While the realty sector continues to face regulatory and monetary risks, it lacks transparency and marks with time overruns. In an interview with Business Standard, the newly appointed president of Maharashtra [ Images ] Chamber of Housing Industry Sunil Mantri spoke on various issues
What's the present state of the realty sector?
The realty sector is growing at 20-25 per cent at the national level. Mumbai [ Images ] has slightly better edge with a growth of 30 per cent. Although there has been an increase in the supply side it is very marginal compared to the growth in Mumbai and other parts of India [ Images ].
However, the sector continues to be controlled by the government. Floor Space Index regulations, environment clearances, building permits, conversion of land from agriculture to residential and connectivity are totally controlled by the government. Environment clearance takes 6-12 months. The government will have to simplify these procedures and also create satellite areas. Till the supply side is increased prices will not fall.
To bring the prices under control and make it affordable to each and everyone, the government has to keep only one single-point agenda of increasing the supply in a big way and bring the reforms. In airlines and mobile services, the immense increase in supply volumes contributed substantially and ultimately benifitted the consumers.
Still the builders and developers have done little to bring changes. Whats your take on this?
I admit the sector lacks transparency. There are delays and time overruns in completion of projects. There is scarcity of trained and skilled manpower. However, the situation is changing slowly. Builders and developers are already declaring carpet area in brochures for the knowledge of the customers. The cash component has been eliminated as payment by cheque has become the order of the day. Slowly but steadily corporate culture is picking up.
How has the sector positioned itself to raise funds?
Funding continues to be a huge challenge for this sector. Banks are reluctant to provide funds to developers. This delays the progress of the construction.
After the economic slowdown in 2007, investment from private equity players has eroded drastically. PE investors expect very high returns. This is impacting the growth of the sector in a big way.
Banks should provide funds to the sector by following escrow mechanism which is usually done in international markets so that huge funds are available for the construction to take off. For the affordable segment, government should reintroduce 80 IB whereby tax concession to the developers are given for construction of affordable houses.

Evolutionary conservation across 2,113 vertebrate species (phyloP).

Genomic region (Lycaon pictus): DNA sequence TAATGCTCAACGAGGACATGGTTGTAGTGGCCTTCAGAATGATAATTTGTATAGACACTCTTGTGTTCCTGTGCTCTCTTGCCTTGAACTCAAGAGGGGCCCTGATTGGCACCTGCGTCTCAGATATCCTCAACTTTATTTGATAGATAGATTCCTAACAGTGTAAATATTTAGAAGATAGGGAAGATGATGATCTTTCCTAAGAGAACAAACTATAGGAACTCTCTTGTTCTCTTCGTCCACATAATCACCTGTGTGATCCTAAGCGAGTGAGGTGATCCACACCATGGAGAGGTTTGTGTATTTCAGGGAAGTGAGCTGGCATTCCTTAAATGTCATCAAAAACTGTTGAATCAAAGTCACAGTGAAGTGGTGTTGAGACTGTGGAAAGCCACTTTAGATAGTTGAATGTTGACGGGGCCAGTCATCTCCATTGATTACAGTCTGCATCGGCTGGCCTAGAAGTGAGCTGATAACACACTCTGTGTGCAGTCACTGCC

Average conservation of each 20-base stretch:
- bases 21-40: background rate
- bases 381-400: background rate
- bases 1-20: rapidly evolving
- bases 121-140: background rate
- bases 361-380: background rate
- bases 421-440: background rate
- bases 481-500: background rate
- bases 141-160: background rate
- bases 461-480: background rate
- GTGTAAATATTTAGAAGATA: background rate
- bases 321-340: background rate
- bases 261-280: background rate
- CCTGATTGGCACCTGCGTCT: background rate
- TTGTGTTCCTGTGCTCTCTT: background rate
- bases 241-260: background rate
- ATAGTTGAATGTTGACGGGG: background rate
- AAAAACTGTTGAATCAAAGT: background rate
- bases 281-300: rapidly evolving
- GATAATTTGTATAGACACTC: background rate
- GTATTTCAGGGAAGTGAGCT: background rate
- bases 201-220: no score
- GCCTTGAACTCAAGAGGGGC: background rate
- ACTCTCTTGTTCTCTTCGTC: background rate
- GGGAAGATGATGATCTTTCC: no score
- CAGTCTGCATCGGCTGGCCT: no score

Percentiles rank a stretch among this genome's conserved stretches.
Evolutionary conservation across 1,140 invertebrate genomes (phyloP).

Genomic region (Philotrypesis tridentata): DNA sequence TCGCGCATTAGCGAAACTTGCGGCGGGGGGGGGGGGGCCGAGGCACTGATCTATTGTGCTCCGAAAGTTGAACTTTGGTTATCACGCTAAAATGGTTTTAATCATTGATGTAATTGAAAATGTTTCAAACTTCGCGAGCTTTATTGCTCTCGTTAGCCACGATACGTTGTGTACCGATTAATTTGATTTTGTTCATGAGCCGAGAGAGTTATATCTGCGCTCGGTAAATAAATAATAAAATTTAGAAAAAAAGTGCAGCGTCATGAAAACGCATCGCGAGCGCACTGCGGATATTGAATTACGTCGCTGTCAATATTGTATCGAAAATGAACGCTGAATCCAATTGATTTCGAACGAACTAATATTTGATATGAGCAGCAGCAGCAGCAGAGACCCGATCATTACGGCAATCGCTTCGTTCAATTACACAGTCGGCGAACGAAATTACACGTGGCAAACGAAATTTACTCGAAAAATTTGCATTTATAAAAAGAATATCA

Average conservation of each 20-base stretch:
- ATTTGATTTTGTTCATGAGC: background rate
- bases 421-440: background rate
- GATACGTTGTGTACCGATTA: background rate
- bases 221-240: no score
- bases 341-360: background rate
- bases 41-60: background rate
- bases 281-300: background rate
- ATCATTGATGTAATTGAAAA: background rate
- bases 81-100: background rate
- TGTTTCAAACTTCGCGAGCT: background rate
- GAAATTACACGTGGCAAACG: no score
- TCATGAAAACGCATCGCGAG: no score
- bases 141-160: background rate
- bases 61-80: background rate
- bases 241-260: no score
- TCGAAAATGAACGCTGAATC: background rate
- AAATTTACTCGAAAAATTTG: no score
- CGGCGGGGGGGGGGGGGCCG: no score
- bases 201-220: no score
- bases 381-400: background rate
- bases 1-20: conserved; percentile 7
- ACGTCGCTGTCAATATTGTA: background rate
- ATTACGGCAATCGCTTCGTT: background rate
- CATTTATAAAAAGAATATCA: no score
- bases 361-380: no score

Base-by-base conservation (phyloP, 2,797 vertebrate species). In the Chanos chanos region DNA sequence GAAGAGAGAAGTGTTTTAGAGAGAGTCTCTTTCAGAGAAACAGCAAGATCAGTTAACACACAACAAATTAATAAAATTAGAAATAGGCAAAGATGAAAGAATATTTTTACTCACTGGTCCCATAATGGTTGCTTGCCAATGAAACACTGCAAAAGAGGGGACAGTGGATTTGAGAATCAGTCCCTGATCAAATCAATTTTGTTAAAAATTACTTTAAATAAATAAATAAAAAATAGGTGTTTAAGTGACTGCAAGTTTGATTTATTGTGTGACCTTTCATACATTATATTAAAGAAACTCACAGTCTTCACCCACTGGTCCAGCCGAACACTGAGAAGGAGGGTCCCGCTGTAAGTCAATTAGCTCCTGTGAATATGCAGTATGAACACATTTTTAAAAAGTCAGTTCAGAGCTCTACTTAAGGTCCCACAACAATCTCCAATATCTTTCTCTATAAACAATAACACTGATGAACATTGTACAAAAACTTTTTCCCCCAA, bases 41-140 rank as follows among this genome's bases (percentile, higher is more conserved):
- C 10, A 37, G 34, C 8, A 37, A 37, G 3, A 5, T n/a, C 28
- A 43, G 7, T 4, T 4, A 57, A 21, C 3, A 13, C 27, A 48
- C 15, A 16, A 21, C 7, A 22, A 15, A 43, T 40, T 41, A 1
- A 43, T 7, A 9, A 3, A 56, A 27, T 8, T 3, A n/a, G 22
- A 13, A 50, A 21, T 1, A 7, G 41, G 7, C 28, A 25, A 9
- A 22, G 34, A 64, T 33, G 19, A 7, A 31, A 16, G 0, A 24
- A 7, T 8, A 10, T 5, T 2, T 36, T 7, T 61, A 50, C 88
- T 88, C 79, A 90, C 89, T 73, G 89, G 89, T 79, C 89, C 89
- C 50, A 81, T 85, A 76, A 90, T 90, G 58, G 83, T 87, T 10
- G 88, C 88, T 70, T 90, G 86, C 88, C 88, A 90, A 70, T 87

Government can also think of collecting a development premium by giving extra FSI which will exclusively be used for infrastructure development.
Mumbai enjoys special place though it has its own problems. Can you please throw some light on this aspect?
In case of Mumbai, there is always huge housing shortage and influx of people in metropolis further increased demand. The government should sell the transfer of development right aggressively as this would mean that TDR will be available at an affordable price. The government can also think of giving extra FSI. Building permission plans be sanctioned within three days with minimal conditions against 58 conditions which the realty player has to meet.
Builders and developers are opposed to the government's proposal for a regulator for the sector. Whats your views?
The government has received over 5,000 suggestions and objections to its proposal to put in place a regulator for the realty sector. In my opinion, the introduction of a regulator will bring chaos to the sector as the builders and developers are already overregulated. The government can suggest states to bring in legislation on the lines of the Maharashtra Ownership Flats Act which regulates the relationship between the developer and customer. Under the MOFA provisions, all documents between the developer and the seller needs to be registered. MOFA envisages protection of interest of the customers substantially.
Moreover, land trading in India is free commodity. Even the government auctions the land and therefore sale prices of flats cannot be regulated.